I’ve recently turned a longtime dream into a reality: I’ve published a book of lesson plans for teachers who use Sin and Syntax in the classroom. This is something I have been working on since 2008. I kept adding to the lesson plans, teaching more workshops, expanding my dream, and imagining the day when I would stop tinkering, seriously edit them, find a copy editor, and put the materials into some more credible form than a Word document. This material is now an e-book.
I recommend Sin and Syntax to my seniors and freshman honors English classes. And we used it in class to demonstrate the contrast between flat, dull writing and writing that makes use of a full range of techniques.
I have used the exercises in “Constance Hale’s Lesson Plans for Teachers” as daily warm-ups. There’s one additional exercise I’ve developed that I’d like to share: I teach my students to identify Greek and Latin morphemes in English words throughout the year.
On November 13, 2017, my friend and colleague Matthew Zapruder started a thread on Facebook seeking ideas for teaching poetry to kids. Matthew is not just a writer of most-memorable lines, but also the author of Why Poetry (Ecco, 2017) and a veteran teacher of verse—but not to elementary school students. His friends delivered in spades, brainstorming, sharing tips, and showing their own offbeat creativity. It all made for a bracing palaver about poetry.
I recently sent a letter to teachers who subscribe to my “Miss Thistlebottom? Not!” newsletter. It included a link to a recent blog post on digital dictionaries. In the letter, I asked teachers how they use dictionaries in the classroom, and whether there are activities or exercises they use to help students engage with word books.
I usually use this section of the Web site for guest posts by teachers, but I’m doing a little cheat here. Nick Ripatrazone recently wrote an essay called “55 Thoughts for English Teachers,” for The Millions, an online magazine offering coverage on books, arts, and culture since 2003. (The New York Times called it an “indispensable literary site.”)
Ripatrazone has written six books of fiction and poetry. Despite his delicious Italian name, he teaches English, and has for 10 years. In the essay he shares his inspiring reflections on the profession.
The first day of Fundamentals of Grammar for Academic Writers has met. No chalk in our room (or any others on the same floor). No administrative assistant in the office to get some from. And a pedant in the front row trying to engage me in discourse about the display of well-worn style manuals, which he has fanned before him like certificates of pedigree. (“I write reviews,” he tells me, “for Amazon.”)
But, all things considered, the day has gone well.
To recharge from a rough day of teaching, I read poetry. There, I can wrestle with something provocative, but concise. In “St. Francis and the Sow,” Galway Kinnell, imagines an exchange between St. Francis of Assisi and a sow whose fourteen piglets deplete her energy and esteem. St. Francis helps the pig to see that in her obligations as a mother, she fulfills her purpose. St. Francis is the sort of teacher I once strove to be—kind, unflappable, and gentle. However, the beneficent teacher I hoped would thrive has not survived; a crankier part of my persona has emerged.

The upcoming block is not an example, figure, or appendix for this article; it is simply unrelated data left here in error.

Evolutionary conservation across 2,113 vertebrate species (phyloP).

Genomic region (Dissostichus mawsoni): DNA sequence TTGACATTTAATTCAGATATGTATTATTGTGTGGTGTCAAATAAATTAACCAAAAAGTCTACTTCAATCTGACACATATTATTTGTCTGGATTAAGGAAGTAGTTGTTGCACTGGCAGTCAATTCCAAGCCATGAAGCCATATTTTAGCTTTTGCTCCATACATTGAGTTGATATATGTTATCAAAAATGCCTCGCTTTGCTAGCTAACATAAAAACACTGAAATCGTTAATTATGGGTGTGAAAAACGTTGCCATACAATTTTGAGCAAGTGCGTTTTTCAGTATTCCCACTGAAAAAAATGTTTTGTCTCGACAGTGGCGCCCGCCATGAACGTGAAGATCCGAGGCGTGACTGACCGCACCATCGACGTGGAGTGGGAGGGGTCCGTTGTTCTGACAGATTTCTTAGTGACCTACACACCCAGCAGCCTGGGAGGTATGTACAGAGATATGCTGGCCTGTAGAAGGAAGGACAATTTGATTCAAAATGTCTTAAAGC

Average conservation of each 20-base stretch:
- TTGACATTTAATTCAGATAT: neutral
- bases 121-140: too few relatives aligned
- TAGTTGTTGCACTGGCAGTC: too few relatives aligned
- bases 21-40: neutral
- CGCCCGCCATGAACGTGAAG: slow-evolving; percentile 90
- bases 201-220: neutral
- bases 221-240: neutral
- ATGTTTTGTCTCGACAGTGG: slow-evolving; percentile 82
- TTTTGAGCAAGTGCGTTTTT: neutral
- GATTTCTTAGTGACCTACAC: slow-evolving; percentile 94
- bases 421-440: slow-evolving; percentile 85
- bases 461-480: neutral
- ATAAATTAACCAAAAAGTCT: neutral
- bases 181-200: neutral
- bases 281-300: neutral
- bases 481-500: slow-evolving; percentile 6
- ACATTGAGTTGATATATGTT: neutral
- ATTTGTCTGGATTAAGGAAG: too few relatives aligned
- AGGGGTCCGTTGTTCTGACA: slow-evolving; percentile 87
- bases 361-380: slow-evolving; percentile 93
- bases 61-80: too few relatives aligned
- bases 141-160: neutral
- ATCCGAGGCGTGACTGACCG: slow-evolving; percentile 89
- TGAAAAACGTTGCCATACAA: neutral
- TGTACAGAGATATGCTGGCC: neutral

A few years ago I was on a plane, flying home to Arizona, when I noticed a Mexican teen and two burly white guys that seemed to be his escort. Coming from Arizona, I found this picture all too familiar. I was watching an undocumented immigrant on the first leg of a deportation to Mexico, escorted by two ICE agents.
When the seat belt light went off, I got up, walked over and asked the ICE guys if I might talk to the young man. They allowed it. The 18-year-old had been brought here by his parents when he was three. America was his home, he was a good student with good grades, and he never broke the law.
I teach ninth grade English at Dominguez High School in Compton, California. In June, I completed my first year as an English teacher, and it was no small feat. Prior to my English gig, I taught music for nine years. The leap from music to English, from elective to compulsory, frightened me. My fear morphed to frustration as I tried teaching my students how to write. I didn’t know how to help them improve their writing. Then the rookie English teacher gods knocked some sense into my head and said, “Ebony, you have to teach them grammar—explicitly.”
Not long ago a family friend asked me, “What is it that allows you to do what you do?” Without hesitating I told her that I felt teaching was my calling. Shortly after I started working at the inner-city school where I have taught for the last ten years, I realized that my love of literature alone would not be enough to sustain me. My students struggle to maintain basic skills; sustained critical reading happens sporadically in my classroom. To prevent quitting altogether, I needed something else to keep me curious. So I asked myself another question: “How can I help my students grow into their best selves?”